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El Pahñú Archaeological Site

Tecozautla

On a plateau-shaped elevation in the community of La Mesilla, 12 kilometers ( 7 miles ) from Tecozautla, is the Archaeological Site of El Pahñú, which belonged to the Xajay culture, the ancestor of the current Otomi people and which had its time of splendor between the years 450 and 950 of our era.

According to the studies carried out in the place, the archaeological group would have been dedicated to venerating Otontecutli, the god of the old fire. The central square is escorted by a well-preserved structure of 17 meters ( 56 feet) on each side that at the time must have reached 10 meters (33 feet) in height.

In another of the three squares that form the site many petroglyphs were also found.

Besides the interesting pre-Hispanic structures, the place where the archaeological site is located offers magnificent views of the semi-desert landscape of El Valle del Mezquital and El Cerro de Hualtepec, believed to be the mythical Cerro de Coatepec or Mountain of the Serpent, which according to Mexica mythology was the place where Huitzilopochtli, the god of the sun and war, was born.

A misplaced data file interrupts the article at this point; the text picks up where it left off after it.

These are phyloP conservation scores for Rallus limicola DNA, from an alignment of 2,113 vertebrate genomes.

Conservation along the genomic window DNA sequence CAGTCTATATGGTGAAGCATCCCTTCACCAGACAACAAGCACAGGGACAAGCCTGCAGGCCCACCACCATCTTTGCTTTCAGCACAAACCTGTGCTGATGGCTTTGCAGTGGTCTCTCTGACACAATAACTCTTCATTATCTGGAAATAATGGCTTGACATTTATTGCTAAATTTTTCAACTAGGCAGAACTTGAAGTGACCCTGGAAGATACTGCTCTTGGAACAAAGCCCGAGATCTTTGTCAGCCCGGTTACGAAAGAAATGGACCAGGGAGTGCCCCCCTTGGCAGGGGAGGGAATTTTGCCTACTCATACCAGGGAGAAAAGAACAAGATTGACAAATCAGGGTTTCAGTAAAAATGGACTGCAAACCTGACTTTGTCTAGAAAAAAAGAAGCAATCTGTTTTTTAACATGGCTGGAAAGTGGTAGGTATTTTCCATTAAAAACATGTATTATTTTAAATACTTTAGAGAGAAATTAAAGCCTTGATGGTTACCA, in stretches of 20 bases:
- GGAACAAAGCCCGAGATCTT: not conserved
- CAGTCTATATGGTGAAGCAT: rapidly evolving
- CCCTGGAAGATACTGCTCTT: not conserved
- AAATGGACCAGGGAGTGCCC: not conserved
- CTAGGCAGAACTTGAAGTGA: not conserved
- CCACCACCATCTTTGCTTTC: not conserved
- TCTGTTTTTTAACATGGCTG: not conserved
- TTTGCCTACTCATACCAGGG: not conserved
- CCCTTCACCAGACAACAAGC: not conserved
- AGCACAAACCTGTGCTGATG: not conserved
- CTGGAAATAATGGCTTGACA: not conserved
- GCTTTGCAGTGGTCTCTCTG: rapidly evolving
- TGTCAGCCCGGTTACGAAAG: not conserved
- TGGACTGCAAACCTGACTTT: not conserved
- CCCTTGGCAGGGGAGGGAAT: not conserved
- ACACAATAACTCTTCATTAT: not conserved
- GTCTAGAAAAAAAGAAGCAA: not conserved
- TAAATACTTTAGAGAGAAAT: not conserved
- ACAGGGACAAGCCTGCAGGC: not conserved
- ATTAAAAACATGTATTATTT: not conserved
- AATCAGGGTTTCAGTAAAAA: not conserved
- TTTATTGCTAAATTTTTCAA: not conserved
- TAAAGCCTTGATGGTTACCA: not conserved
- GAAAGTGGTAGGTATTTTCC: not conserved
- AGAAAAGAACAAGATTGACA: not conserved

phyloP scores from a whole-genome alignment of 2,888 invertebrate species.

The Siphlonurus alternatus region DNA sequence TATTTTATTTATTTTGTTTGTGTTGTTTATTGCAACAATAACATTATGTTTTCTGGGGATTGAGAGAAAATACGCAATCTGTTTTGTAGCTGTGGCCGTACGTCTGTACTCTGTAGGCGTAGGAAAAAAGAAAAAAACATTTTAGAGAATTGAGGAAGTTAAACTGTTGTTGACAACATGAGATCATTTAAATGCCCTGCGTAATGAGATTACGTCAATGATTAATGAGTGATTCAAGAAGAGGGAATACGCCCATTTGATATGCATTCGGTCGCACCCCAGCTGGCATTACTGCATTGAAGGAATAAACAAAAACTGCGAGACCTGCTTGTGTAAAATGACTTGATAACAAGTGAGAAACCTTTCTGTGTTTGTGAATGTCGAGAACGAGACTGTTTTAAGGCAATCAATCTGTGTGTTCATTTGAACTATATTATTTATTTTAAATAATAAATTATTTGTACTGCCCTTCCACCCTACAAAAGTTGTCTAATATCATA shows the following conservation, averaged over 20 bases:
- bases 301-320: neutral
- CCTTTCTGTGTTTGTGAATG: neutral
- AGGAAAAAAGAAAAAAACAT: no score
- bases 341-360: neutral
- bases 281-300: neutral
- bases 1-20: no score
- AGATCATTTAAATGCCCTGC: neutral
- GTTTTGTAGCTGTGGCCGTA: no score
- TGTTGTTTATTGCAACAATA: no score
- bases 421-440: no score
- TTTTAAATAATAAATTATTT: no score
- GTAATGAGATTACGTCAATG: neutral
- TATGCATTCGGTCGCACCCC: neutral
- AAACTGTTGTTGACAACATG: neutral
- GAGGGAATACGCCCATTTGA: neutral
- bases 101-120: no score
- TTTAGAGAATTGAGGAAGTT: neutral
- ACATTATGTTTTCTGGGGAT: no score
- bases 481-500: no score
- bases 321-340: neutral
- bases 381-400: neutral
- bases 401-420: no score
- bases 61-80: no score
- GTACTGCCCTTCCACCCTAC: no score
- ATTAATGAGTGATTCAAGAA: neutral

On a plateau-shaped elevation in the community of La Mesilla, 12 kilometers ( 7 miles ) from Tecozautla, is the Archaeological Site of El Pahñú, which belonged to the Xajay culture, the ancestor of the current Otomi people and which had its time of splendor between the years 450 and 950 of our era.

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According to the studies carried out in the place, the archaeological group would have been dedicated to venerating Otontecutli, the god of the old fire. The central square is escorted by a well-preserved structure of 17 meters ( 56 feet) on each side that at the time must have reached 10 meters (33 feet) in height.

In another of the three squares that form the site many petroglyphs were also found.

Besides the interesting pre-Hispanic structures, the place where the archaeological site is located offers magnificent views of the semi-desert landscape of El Valle del Mezquital and El Cerro de Hualtepec, believed to be the mythical Cerro de Coatepec or Mountain of the Serpent, which according to Mexica mythology was the place where Huitzilopochtli, the god of the sun and war, was born.

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